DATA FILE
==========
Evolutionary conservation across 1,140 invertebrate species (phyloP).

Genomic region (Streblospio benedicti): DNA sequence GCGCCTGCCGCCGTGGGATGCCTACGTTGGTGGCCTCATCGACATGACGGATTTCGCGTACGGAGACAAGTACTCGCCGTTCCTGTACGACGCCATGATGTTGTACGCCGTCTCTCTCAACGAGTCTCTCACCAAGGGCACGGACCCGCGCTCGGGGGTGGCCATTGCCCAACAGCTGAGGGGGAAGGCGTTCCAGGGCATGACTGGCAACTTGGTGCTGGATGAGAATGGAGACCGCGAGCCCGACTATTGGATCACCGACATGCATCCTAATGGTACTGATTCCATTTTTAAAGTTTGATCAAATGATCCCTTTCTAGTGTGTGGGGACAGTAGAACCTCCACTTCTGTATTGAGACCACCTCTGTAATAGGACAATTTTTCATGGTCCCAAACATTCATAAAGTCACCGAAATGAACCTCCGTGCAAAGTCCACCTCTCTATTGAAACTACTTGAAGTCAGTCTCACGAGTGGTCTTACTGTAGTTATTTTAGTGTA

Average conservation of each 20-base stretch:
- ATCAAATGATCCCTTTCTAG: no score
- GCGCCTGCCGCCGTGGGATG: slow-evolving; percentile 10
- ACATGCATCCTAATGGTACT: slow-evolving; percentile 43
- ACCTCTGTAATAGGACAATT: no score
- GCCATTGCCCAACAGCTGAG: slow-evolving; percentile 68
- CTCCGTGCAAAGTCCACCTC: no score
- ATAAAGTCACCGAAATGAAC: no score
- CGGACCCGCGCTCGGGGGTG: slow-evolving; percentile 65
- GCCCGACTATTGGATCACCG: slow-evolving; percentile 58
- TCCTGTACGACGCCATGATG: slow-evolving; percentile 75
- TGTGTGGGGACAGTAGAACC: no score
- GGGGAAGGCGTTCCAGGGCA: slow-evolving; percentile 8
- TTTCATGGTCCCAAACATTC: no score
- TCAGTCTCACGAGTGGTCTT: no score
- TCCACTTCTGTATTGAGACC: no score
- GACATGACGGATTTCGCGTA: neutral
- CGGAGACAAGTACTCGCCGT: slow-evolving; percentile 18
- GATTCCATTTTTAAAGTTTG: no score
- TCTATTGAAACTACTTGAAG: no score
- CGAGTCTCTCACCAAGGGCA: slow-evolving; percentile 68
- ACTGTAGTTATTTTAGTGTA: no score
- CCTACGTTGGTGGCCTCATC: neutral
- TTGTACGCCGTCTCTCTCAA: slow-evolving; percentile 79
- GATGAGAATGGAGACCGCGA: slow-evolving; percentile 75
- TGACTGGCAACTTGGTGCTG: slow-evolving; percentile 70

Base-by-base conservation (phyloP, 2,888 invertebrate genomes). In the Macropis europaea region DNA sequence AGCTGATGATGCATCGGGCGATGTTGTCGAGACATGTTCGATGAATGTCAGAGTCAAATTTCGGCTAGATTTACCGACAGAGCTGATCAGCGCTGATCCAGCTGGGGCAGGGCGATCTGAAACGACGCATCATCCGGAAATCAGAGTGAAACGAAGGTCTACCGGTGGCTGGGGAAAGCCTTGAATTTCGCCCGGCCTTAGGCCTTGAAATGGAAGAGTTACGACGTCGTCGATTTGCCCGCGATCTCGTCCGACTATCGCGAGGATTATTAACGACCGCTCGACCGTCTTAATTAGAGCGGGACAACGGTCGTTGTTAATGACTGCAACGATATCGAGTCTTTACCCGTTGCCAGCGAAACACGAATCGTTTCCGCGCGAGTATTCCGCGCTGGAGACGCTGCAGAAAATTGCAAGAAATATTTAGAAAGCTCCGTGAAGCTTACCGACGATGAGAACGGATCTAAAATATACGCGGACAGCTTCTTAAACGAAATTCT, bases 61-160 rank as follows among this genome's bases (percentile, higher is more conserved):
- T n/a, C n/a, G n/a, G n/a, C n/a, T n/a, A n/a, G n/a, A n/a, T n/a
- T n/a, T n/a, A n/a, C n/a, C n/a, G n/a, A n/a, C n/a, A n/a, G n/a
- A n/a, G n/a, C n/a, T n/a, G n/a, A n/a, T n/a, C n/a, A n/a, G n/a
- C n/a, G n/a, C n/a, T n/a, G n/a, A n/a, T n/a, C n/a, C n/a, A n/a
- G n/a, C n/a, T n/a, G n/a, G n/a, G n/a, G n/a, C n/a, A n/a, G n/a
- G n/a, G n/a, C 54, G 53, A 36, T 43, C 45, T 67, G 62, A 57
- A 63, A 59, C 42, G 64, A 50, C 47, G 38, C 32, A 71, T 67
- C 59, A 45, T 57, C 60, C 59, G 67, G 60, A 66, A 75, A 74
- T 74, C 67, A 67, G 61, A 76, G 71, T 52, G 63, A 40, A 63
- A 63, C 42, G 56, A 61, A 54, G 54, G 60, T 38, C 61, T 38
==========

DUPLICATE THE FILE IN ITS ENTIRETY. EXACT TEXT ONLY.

Evolutionary conservation across 1,140 invertebrate species (phyloP).

Genomic region (Streblospio benedicti): DNA sequence GCGCCTGCCGCCGTGGGATGCCTACGTTGGTGGCCTCATCGACATGACGGATTTCGCGTACGGAGACAAGTACTCGCCGTTCCTGTACGACGCCATGATGTTGTACGCCGTCTCTCTCAACGAGTCTCTCACCAAGGGCACGGACCCGCGCTCGGGGGTGGCCATTGCCCAACAGCTGAGGGGGAAGGCGTTCCAGGGCATGACTGGCAACTTGGTGCTGGATGAGAATGGAGACCGCGAGCCCGACTATTGGATCACCGACATGCATCCTAATGGTACTGATTCCATTTTTAAAGTTTGATCAAATGATCCCTTTCTAGTGTGTGGGGACAGTAGAACCTCCACTTCTGTATTGAGACCACCTCTGTAATAGGACAATTTTTCATGGTCCCAAACATTCATAAAGTCACCGAAATGAACCTCCGTGCAAAGTCCACCTCTCTATTGAAACTACTTGAAGTCAGTCTCACGAGTGGTCTTACTGTAGTTATTTTAGTGTA

Average conservation of each 20-base stretch:
- ATCAAATGATCCCTTTCTAG: no score
- GCGCCTGCCGCCGTGGGATG: slow-evolving; percentile 10
- ACATGCATCCTAATGGTACT: slow-evolving; percentile 43
- ACCTCTGTAATAGGACAATT: no score
- GCCATTGCCCAACAGCTGAG: slow-evolving; percentile 68
- CTCCGTGCAAAGTCCACCTC: no score
- ATAAAGTCACCGAAATGAAC: no score
- CGGACCCGCGCTCGGGGGTG: slow-evolving; percentile 65
- GCCCGACTATTGGATCACCG: slow-evolving; percentile 58
- TCCTGTACGACGCCATGATG: slow-evolving; percentile 75
- TGTGTGGGGACAGTAGAACC: no score
- GGGGAAGGCGTTCCAGGGCA: slow-evolving; percentile 8
- TTTCATGGTCCCAAACATTC: no score
- TCAGTCTCACGAGTGGTCTT: no score
- TCCACTTCTGTATTGAGACC: no score
- GACATGACGGATTTCGCGTA: neutral
- CGGAGACAAGTACTCGCCGT: slow-evolving; percentile 18
- GATTCCATTTTTAAAGTTTG: no score
- TCTATTGAAACTACTTGAAG: no score
- CGAGTCTCTCACCAAGGGCA: slow-evolving; percentile 68
- ACTGTAGTTATTTTAGTGTA: no score
- CCTACGTTGGTGGCCTCATC: neutral
- TTGTACGCCGTCTCTCTCAA: slow-evolving; percentile 79
- GATGAGAATGGAGACCGCGA: slow-evolving; percentile 75
- TGACTGGCAACTTGGTGCTG: slow-evolving; percentile 70

Base-by-base conservation (phyloP, 2,888 invertebrate genomes). In the Macropis europaea region DNA sequence AGCTGATGATGCATCGGGCGATGTTGTCGAGACATGTTCGATGAATGTCAGAGTCAAATTTCGGCTAGATTTACCGACAGAGCTGATCAGCGCTGATCCAGCTGGGGCAGGGCGATCTGAAACGACGCATCATCCGGAAATCAGAGTGAAACGAAGGTCTACCGGTGGCTGGGGAAAGCCTTGAATTTCGCCCGGCCTTAGGCCTTGAAATGGAAGAGTTACGACGTCGTCGATTTGCCCGCGATCTCGTCCGACTATCGCGAGGATTATTAACGACCGCTCGACCGTCTTAATTAGAGCGGGACAACGGTCGTTGTTAATGACTGCAACGATATCGAGTCTTTACCCGTTGCCAGCGAAACACGAATCGTTTCCGCGCGAGTATTCCGCGCTGGAGACGCTGCAGAAAATTGCAAGAAATATTTAGAAAGCTCCGTGAAGCTTACCGACGATGAGAACGGATCTAAAATATACGCGGACAGCTTCTTAAACGAAATTCT, bases 61-160 rank as follows among this genome's bases (percentile, higher is more conserved):
- T n/a, C n/a, G n/a, G n/a, C n/a, T n/a, A n/a, G n/a, A n/a, T n/a
- T n/a, T n/a, A n/a, C n/a, C n/a, G n/a, A n/a, C n/a, A n/a, G n/a
- A n/a, G n/a, C n/a, T n/a, G n/a, A n/a, T n/a, C n/a, A n/a, G n/a
- C n/a, G n/a, C n/a, T n/a, G n/a, A n/a, T n/a, C n/a, C n/a, A n/a
- G n/a, C n/a, T n/a, G n/a, G n/a, G n/a, G n/a, C n/a, A n/a, G n/a
- G n/a, G n/a, C 54, G 53, A 36, T 43, C 45, T 67, G 62, A 57
- A 63, A 59, C 42, G 64, A 50, C 47, G 38, C 32, A 71, T 67
- C 59, A 45, T 57, C 60, C 59, G 67, G 60, A 66, A 75, A 74
- T 74, C 67, A 67, G 61, A 76, G 71, T 52, G 63, A 40, A 63
- A 63, C 42, G 56, A 61, A 54, G 54, G 60, T 38, C 61, T 38